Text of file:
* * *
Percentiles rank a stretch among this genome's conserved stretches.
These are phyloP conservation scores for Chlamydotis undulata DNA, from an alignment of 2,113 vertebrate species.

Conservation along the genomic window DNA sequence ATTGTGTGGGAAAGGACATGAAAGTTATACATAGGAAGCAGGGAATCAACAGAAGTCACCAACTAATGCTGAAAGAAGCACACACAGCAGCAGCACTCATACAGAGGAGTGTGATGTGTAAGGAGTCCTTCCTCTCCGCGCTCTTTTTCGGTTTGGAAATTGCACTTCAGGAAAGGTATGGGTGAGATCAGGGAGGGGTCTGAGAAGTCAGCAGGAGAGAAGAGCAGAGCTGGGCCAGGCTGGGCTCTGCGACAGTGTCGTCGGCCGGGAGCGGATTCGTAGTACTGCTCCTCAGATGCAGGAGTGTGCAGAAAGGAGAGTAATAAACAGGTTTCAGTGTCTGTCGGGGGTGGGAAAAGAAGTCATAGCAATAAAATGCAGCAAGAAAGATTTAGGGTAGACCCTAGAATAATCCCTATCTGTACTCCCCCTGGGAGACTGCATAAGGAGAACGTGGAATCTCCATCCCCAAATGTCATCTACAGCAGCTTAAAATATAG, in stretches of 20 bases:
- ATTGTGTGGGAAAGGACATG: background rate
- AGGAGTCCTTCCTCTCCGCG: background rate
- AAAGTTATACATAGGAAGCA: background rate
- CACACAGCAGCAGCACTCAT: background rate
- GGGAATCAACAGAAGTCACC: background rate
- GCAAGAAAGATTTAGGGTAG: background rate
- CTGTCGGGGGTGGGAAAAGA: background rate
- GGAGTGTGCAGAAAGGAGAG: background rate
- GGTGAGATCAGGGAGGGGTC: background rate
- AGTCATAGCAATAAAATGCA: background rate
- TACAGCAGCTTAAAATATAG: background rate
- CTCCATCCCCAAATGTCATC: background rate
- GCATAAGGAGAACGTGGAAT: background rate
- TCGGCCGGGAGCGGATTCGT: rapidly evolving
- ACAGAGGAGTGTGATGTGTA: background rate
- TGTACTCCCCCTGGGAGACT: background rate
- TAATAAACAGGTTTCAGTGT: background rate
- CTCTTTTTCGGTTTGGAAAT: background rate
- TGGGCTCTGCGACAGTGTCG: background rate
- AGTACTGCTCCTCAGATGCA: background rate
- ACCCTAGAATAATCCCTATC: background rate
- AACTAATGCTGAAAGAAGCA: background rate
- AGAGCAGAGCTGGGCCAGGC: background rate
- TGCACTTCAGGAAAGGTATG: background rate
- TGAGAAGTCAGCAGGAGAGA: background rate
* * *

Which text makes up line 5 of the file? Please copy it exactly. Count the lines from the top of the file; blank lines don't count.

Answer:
- AGGAGTCCTTCCTCTCCGCG: background rate